SMBCollege / Flickr

During the Great Recession, 48 states cut spending on higher education, according to the Center on Budget and Policy Priorities. That funding has not rebounded. North Carolina colleges and universities lost 25 percent in state funds since 2008. South Carolina schools lost about 40 percent. To make up for those cuts schools are charging students a variety of special fees.

Ben Bradford / WFAE

Tuesday, the South Carolina Senate gave its final approval for removing the Confederate flag from the Statehouse grounds. Debate moves to the South Carolina House of Representatives Wednesday.

Of course, the Capitol has been the scene of debate and protests the last couple weeks. So WFAE’s Ben Bradford couldn’t help but notice when he saw some unexpected frivolity this afternoon.

Ben Bradford / WFAE

Update: In a required second vote, the South Carolina Senate on Tuesday approved removing the  Confederate flag from the Statehouse grounds. The vote was 36-3. The bill is now in the House.

The South Carolina state Senate has started what would have been an almost unthinkable political process a month ago—a move to take down the Confederate flag from the state capitol grounds. After last month’s shooting at a historically black church in Charleston, the process gained momentum.

Marshall Terry / 90.7 WFAE

The debate over the Confederate flag has spurred another debate:  what to do with the Confederate monuments on public property throughout the South. Some are calling for their removal, like Charlotte NAACP President Corine Mack.

“Anywhere where taxpayers are paying for that property, they should be removed," Mack says.  "In fact, I think it would be fine to put it in a museum and have them on display there. So if you choose to go and find out about the history, you have the right to do so.”

Mack has support from Mecklenburg County Commission Chairman Trevor Fuller. But there are also commissioners who say removing them is in effect burying the past. Commissioners will discuss these monuments Tuesday night. Meanwhile we wanted to check out some of these monuments ourselves. Morning Edition host Marshall Terry did so with UNC Charlotte history professor David Goldfield.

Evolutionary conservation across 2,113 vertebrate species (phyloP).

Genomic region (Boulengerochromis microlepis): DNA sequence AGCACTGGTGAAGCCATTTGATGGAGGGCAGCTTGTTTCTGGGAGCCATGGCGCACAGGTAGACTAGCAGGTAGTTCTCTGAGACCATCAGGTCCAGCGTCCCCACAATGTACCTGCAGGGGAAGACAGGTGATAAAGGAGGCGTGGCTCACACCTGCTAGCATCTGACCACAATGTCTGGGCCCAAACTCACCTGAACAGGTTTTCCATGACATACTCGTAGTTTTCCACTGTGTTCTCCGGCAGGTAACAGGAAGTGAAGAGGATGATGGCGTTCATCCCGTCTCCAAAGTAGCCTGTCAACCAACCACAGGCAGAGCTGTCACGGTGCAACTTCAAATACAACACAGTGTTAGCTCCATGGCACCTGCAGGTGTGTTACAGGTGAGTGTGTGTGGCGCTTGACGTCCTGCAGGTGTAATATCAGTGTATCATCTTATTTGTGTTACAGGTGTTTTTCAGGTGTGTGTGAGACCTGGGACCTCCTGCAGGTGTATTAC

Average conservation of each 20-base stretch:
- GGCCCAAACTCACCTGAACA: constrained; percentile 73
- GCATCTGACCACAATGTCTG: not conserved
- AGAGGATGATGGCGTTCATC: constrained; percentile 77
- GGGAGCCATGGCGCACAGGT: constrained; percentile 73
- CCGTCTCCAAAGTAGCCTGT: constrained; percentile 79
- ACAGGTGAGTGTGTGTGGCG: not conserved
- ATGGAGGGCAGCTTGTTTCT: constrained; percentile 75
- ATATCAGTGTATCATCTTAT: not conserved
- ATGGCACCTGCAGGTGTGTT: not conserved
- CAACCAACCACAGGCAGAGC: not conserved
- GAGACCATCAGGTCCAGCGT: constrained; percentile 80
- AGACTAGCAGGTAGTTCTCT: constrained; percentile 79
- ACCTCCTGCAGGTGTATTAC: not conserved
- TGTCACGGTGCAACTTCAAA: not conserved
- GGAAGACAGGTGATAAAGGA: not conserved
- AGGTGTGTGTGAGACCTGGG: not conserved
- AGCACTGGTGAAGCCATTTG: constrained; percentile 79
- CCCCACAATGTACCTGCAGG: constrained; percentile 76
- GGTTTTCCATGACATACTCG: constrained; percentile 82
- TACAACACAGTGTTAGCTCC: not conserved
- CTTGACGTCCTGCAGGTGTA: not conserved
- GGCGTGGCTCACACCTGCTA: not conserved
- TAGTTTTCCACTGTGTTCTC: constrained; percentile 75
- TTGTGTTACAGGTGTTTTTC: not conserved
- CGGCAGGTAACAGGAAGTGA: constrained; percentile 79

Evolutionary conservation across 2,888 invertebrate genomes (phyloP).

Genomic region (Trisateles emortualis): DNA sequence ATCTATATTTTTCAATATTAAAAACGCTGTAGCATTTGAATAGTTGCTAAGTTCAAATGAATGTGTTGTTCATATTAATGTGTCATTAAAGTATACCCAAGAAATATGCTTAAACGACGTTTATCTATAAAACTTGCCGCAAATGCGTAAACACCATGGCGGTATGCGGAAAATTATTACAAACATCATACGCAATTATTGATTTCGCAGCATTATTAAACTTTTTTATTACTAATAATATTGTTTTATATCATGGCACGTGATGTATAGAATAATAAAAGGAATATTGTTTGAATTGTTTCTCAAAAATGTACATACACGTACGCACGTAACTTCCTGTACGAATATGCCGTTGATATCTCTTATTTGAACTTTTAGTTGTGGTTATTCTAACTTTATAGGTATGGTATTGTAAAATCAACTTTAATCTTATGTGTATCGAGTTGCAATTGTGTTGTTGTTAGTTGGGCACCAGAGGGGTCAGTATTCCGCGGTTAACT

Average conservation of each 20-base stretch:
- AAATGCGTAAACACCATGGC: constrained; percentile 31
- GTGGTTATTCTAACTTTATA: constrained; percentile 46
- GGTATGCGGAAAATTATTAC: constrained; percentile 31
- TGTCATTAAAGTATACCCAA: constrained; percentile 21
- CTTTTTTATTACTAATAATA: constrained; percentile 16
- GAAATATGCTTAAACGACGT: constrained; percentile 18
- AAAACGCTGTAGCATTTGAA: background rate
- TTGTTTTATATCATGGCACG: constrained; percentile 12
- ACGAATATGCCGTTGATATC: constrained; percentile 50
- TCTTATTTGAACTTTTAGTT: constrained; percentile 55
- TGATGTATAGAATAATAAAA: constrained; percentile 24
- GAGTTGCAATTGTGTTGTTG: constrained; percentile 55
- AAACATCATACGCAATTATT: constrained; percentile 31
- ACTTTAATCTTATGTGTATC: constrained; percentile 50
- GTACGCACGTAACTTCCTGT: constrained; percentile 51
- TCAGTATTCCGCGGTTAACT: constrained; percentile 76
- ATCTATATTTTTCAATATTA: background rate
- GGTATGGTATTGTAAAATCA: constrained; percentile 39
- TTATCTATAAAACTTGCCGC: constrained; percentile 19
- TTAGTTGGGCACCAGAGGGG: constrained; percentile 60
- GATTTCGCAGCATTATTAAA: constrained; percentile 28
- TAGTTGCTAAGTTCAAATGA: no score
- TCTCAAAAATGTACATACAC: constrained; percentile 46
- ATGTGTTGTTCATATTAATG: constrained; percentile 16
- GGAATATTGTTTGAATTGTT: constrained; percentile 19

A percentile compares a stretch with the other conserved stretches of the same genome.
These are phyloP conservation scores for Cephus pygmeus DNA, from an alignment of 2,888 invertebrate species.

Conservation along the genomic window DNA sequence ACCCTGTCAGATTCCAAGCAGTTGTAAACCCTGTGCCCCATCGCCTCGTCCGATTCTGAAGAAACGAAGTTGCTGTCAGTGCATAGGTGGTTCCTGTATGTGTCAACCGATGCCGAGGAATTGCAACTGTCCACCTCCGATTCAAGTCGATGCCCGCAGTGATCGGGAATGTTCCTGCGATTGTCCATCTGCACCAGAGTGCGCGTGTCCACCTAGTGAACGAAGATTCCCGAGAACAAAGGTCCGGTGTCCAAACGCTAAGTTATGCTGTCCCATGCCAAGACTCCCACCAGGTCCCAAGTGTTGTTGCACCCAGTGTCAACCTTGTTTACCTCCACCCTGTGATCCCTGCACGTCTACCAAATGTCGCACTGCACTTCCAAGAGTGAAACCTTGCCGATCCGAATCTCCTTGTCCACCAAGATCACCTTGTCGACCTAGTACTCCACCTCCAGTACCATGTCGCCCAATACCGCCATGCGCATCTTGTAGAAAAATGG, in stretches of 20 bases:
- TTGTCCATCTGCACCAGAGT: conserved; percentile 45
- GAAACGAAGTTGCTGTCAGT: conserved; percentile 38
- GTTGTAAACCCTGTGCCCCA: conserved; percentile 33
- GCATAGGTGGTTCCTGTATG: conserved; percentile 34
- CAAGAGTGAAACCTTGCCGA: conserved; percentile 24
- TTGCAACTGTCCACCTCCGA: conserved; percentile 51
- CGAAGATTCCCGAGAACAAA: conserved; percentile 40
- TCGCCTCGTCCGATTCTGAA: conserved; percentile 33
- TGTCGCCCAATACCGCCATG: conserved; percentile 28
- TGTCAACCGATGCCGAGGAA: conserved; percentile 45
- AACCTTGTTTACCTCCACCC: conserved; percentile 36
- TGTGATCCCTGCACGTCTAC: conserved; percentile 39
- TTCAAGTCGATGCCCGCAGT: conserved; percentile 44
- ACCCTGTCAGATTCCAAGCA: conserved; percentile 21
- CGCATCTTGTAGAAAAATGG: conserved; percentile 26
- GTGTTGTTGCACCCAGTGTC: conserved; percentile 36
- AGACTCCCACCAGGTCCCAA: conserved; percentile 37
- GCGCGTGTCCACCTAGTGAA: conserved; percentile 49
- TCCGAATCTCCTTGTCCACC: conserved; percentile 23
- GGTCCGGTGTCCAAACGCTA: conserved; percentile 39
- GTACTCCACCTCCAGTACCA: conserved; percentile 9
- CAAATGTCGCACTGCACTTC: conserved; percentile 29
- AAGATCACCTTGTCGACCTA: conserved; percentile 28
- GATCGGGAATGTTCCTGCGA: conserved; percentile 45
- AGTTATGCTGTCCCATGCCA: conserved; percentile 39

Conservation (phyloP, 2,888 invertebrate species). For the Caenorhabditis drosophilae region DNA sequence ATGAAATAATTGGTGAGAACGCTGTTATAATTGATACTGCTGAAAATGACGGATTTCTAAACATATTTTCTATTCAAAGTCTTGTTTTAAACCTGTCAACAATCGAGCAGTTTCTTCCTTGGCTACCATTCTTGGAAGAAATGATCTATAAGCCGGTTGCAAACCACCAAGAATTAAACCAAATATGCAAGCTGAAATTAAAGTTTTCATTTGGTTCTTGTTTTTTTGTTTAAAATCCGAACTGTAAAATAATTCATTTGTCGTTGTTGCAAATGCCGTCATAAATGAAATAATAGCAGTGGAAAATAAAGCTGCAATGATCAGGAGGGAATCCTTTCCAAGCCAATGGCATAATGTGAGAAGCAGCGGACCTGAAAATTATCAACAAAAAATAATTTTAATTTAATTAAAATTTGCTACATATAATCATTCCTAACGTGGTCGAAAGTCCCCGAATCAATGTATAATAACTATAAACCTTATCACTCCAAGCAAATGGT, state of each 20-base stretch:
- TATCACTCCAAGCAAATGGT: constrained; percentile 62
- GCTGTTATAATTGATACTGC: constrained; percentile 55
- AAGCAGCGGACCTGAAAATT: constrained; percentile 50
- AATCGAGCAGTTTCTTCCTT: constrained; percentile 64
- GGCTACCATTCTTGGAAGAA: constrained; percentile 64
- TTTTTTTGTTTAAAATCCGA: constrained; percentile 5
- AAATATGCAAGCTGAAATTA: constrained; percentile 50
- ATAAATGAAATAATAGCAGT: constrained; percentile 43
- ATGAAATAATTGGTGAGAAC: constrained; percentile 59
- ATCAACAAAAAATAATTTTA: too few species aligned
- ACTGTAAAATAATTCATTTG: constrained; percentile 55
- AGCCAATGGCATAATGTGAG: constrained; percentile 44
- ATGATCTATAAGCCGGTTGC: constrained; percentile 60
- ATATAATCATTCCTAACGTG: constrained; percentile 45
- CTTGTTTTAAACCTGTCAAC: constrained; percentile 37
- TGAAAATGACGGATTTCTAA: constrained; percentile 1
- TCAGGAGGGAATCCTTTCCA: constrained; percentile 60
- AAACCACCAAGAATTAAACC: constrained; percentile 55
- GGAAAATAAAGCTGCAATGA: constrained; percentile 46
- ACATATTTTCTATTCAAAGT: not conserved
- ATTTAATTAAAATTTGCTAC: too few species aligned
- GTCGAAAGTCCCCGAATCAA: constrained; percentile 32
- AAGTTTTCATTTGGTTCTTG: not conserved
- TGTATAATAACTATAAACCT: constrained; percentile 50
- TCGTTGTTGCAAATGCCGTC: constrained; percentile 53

Courtesy of Bree Newsome

In the wake of the Charleston shooting that left nine dead at a church, a Charlotte activist has become somewhat of a household name. Bree Newsome scaled the South Carolina statehouse flagpole to take down the Confederate battle flag as the debate goes on regarding its location.

Newsome spoke to WFAE’s Sarah Delia at the Little Rock AME Zion Church in Charlotte. Newsome started the conversation by describing what was going through her head as she climbed the pole. 

The Ritz-Carlton has agreed to refund customers who paid an extra service charge during the CIAA tournament in Charlotte in February. 

Tom Bullock/WFAE News

A conservative group has launched a campaign to pressure South Carolina legislators to leave the Confederate flag in front of the State Capital.

The group, called the Conservative Response Team, has no official website, but has a presence on Facebook and Youtube. They claim to be a 501(c)4 group (status pending) and say they are “ready to fight back anywhere, anytime against leftist kooks.”

In South Carolina, some state senators are making passionate calls to move the Confederate flag off the Capitol grounds. Senator Vincent Sheheen introduced a bill to do that. On the Senate floor today, he said the debate over the flag shows that racial tensions are still a problem in South Carolina.

"We still have a very serious culture of division within our state. And it's a culture of division that we as leaders have to take stands to change."

Tom Bullock/WFAE News

South Carolina lawmakers reconvene in Columbia this morning, where they will debate the fate of a Confederate flag flying on the grounds of the capital. Lawmakers have introduced three bills to move the flag to a nearby museum. But for many, this debate is about more than just location.


During this Fourth of July week, North Carolina has begun offering a new standard license plate. In addition to First in Flight, drivers can now choose First in Freedom.

The slogan pays tribute to North Carolina's early push as a colony to break from Great Britain.

The man who designed the new plates, Charles Robinson, says this all started for him with a box of cereal when he was 10 years old.